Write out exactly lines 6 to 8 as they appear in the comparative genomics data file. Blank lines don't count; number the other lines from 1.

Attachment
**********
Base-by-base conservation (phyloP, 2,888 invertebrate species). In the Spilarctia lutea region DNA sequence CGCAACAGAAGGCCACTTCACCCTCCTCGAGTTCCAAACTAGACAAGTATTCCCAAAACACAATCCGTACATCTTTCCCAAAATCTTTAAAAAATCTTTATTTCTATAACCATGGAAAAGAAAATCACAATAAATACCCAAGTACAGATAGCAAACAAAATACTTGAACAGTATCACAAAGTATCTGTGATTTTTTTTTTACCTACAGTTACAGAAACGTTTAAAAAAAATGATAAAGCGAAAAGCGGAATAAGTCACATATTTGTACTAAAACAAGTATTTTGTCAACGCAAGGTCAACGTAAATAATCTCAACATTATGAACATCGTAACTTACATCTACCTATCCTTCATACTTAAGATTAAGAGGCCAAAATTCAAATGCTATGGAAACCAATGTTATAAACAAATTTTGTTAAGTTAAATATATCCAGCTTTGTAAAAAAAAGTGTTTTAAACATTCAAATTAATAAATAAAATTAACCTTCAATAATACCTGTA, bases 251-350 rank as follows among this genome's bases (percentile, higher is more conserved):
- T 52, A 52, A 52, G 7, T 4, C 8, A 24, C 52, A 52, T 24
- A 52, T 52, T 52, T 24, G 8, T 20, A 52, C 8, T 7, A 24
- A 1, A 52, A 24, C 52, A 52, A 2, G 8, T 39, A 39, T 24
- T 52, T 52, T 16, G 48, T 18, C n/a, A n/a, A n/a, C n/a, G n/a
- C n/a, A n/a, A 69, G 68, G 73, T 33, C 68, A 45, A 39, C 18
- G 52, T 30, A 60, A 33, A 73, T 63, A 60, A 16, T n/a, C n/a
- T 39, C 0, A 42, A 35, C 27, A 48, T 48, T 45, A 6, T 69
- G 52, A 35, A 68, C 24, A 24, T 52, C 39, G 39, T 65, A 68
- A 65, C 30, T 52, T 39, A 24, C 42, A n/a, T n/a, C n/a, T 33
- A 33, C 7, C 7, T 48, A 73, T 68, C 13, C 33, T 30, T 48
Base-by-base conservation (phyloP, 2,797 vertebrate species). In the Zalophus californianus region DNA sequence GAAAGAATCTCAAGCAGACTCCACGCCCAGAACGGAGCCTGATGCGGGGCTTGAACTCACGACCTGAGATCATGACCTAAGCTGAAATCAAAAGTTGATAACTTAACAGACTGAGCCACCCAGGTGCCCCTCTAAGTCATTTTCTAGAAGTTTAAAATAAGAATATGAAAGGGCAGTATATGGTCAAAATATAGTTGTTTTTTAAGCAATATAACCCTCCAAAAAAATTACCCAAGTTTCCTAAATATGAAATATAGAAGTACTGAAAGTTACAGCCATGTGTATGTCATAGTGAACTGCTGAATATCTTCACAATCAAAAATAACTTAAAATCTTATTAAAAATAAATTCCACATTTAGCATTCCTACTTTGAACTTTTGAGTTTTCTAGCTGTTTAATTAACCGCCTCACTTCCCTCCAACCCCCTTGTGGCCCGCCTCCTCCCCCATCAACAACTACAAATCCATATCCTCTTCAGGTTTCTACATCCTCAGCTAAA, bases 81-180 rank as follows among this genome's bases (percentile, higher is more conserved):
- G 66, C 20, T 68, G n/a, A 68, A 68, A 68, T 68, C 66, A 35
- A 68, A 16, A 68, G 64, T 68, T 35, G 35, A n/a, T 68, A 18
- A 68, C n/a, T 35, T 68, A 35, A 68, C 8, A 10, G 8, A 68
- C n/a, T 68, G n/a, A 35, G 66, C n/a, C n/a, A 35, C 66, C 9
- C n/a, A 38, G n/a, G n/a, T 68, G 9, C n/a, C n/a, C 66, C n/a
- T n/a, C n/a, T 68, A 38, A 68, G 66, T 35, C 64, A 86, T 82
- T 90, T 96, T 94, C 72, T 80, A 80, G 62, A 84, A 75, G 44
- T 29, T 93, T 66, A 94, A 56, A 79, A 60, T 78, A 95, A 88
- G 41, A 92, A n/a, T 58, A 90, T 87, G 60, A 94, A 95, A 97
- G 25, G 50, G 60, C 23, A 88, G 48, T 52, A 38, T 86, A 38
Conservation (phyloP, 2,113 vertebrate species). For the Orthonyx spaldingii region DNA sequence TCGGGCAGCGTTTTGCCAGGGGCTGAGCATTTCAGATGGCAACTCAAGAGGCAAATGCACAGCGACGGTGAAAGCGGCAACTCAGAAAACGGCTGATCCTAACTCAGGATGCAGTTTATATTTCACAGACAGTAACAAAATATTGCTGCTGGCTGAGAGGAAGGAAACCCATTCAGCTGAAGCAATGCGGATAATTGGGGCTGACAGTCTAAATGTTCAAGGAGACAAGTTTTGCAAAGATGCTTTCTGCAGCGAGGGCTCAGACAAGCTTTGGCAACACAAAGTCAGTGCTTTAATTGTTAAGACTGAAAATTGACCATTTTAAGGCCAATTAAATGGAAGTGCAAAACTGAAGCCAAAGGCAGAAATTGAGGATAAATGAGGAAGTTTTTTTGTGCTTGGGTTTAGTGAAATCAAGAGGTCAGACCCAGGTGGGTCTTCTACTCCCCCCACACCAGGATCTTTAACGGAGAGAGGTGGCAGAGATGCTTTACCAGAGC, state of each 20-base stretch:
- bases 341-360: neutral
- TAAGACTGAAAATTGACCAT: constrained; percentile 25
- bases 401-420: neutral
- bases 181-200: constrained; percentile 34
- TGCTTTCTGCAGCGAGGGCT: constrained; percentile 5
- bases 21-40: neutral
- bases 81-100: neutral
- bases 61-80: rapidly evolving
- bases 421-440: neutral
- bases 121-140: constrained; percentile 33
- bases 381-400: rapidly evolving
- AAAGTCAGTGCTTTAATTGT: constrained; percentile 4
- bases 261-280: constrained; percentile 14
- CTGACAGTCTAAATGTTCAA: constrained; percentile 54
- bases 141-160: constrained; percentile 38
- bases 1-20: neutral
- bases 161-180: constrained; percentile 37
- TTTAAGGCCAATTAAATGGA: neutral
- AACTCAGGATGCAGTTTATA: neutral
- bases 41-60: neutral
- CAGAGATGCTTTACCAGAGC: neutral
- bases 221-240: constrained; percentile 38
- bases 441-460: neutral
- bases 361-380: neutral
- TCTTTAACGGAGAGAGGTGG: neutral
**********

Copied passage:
- C n/a, A n/a, A 69, G 68, G 73, T 33, C 68, A 45, A 39, C 18
- G 52, T 30, A 60, A 33, A 73, T 63, A 60, A 16, T n/a, C n/a
- T 39, C 0, A 42, A 35, C 27, A 48, T 48, T 45, A 6, T 69